On the night of the tragedy, Muslim and Sikh cab drivers turned off the meter and made their way to Manchester Arena to offer free rides to anyone - many of them injured - who trying to escape the mayhem and reach safety. "It's what we do around here," my taxi driver said with a thick Arabic accent.

The dissonance between the increasingly frantic debate on social media and what was discussed on the streets was stark. I spoke, on and off the record, with about two dozen residents, eavesdropped on a number of conversations, and not once did I hear anyone speaking out against the cultural melting pot that Manchester is today. If anything, people were more eager than ever to highlight it. 

"Manchester has always been hugely multicultural, and people always pull together at times of trouble and need," said Andrew Hicklin. "They are not going to change our society and who we are as people. We live free lives."

It was also a day where political divisions were put aside. Theresa May and Jeremy Corbyn agreed to suspend their campaigns. For the next few days there will be no Labour vs Tory, no Brexiteer vs Remainer, at least not in this part of the country. This city has closed ranks and nothing will be allowed to come between that cohesion.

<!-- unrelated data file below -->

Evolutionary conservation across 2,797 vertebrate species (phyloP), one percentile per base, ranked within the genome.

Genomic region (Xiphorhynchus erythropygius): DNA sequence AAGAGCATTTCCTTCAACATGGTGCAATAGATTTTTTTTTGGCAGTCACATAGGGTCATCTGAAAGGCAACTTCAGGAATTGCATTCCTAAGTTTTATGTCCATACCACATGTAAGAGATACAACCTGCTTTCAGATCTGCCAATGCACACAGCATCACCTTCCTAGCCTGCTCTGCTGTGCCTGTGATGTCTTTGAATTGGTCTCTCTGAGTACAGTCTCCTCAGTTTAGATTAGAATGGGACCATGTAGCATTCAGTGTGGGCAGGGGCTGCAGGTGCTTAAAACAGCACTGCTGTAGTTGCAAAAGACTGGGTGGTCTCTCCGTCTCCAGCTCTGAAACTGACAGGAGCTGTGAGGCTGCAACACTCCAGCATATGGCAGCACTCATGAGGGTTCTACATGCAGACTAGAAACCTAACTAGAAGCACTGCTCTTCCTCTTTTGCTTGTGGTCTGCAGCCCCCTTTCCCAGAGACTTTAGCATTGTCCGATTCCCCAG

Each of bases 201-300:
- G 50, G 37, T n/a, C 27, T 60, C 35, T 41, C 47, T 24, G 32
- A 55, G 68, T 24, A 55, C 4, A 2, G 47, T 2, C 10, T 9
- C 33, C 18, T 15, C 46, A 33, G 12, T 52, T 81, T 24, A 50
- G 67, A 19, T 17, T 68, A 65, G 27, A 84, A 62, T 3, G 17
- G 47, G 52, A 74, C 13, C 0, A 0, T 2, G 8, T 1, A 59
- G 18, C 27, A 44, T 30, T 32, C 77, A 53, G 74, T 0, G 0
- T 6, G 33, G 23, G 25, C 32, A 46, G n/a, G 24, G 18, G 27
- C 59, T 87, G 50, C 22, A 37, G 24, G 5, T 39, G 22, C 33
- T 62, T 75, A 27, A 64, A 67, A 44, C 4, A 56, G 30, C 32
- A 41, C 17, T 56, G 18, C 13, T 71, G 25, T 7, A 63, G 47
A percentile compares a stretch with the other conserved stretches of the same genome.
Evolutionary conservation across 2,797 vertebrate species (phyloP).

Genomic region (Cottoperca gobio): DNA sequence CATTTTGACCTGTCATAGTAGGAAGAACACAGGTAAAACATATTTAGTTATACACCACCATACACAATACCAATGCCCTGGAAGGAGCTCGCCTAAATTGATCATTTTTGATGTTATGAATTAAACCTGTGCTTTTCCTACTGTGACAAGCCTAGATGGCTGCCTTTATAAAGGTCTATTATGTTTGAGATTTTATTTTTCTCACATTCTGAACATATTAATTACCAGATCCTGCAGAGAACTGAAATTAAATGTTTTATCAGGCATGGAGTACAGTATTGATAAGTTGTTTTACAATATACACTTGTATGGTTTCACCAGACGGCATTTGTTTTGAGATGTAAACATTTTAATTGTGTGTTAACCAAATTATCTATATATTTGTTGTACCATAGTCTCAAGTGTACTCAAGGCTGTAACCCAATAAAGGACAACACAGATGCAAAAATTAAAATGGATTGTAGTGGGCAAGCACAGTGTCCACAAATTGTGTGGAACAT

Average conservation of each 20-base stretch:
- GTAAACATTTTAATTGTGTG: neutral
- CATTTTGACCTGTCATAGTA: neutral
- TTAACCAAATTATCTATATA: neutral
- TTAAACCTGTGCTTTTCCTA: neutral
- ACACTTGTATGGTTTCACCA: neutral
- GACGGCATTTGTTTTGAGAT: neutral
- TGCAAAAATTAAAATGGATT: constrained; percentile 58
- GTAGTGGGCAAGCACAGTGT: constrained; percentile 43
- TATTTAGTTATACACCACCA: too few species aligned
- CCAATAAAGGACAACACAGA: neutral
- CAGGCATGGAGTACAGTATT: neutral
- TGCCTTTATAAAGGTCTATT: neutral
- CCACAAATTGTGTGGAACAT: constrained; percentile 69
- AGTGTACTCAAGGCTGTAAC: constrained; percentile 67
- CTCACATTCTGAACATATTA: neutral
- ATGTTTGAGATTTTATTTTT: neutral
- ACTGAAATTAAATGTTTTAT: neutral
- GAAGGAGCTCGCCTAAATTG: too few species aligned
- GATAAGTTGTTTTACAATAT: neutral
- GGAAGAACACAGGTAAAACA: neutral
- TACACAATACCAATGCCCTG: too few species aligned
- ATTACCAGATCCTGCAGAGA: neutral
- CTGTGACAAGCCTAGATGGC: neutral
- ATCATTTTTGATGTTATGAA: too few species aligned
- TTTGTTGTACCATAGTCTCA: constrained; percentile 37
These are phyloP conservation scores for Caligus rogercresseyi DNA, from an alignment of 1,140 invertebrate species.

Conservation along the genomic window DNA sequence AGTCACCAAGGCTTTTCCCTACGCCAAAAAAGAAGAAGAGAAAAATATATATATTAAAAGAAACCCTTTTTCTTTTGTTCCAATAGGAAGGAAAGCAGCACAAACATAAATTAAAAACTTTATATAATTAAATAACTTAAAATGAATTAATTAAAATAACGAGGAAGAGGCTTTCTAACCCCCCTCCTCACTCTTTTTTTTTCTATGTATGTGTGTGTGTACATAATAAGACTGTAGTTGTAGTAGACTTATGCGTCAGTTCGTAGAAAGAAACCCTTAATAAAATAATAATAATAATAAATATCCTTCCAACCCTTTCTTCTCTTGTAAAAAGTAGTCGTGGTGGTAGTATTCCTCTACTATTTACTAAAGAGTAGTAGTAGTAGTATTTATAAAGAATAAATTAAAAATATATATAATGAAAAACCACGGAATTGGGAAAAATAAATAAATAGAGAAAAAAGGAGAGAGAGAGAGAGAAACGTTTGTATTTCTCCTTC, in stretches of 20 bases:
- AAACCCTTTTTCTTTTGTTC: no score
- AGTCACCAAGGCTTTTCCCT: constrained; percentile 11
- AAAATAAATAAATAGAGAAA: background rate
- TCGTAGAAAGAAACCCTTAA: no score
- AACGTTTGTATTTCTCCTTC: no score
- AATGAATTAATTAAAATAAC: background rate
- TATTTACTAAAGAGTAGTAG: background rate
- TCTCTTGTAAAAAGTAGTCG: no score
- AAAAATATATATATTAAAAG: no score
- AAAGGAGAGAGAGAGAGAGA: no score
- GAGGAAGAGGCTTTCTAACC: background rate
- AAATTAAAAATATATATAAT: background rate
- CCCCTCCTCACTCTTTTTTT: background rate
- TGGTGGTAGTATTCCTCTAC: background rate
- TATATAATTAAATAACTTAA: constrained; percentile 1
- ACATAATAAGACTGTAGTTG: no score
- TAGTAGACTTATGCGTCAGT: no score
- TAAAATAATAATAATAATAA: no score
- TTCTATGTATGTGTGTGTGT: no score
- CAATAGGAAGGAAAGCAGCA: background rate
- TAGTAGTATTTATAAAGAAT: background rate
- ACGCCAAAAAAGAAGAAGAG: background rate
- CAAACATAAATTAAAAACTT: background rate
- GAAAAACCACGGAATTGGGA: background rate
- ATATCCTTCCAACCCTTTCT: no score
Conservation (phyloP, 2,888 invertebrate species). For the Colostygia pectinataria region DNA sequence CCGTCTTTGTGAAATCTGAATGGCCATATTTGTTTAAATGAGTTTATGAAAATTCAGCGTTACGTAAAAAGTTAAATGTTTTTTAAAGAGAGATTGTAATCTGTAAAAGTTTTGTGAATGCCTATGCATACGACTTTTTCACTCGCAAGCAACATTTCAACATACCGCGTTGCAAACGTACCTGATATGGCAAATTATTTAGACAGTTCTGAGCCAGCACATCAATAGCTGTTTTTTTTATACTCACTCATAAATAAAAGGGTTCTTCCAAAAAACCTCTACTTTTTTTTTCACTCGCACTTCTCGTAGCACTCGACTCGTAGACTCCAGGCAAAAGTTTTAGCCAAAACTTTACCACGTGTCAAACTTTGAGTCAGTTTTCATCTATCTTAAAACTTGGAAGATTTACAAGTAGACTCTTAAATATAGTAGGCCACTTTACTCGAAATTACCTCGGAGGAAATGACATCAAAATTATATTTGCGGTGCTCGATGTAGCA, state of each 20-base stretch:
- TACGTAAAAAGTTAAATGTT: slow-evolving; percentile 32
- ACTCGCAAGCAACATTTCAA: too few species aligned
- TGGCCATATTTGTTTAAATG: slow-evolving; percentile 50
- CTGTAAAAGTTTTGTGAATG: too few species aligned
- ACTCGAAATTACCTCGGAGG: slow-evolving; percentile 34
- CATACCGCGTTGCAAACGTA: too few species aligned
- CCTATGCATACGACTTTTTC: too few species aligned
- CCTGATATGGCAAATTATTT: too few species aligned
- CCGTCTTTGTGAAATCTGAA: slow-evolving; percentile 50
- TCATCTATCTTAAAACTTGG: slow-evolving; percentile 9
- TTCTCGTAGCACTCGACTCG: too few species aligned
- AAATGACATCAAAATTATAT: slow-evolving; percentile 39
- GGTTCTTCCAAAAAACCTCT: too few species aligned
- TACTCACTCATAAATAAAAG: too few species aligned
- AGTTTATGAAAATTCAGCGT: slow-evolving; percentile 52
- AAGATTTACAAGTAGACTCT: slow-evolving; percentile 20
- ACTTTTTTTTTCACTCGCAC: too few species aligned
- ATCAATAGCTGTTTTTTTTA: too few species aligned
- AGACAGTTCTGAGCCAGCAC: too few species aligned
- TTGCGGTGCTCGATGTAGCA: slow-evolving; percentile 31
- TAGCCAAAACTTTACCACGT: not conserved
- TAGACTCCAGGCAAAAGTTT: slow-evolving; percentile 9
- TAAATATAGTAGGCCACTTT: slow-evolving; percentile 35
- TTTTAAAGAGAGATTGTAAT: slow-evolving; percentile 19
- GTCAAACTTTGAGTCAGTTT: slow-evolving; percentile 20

"I don't demonise anyone," said Dennis Bolster, who stopped by to sign the condolences book outside Dom's. "I just know a small minority of absolute idiots, driven by whatever they think they are driven by, are the people who are trying to break us apart."

Later in the day, as people were getting off work, thousands flocked to Albert Square to show their respects to the victims. Members of the Sikh community entered the square carrying "I love MCR" signs. The crowd promptly applauded. A middle-aged man wore a T-shirt which said: "The only thing that's allowed to be separated by colour is the laundry." A moment of silent was observed. It was eerie, at times overwhelmingly sad. But it was also moving and inspiring.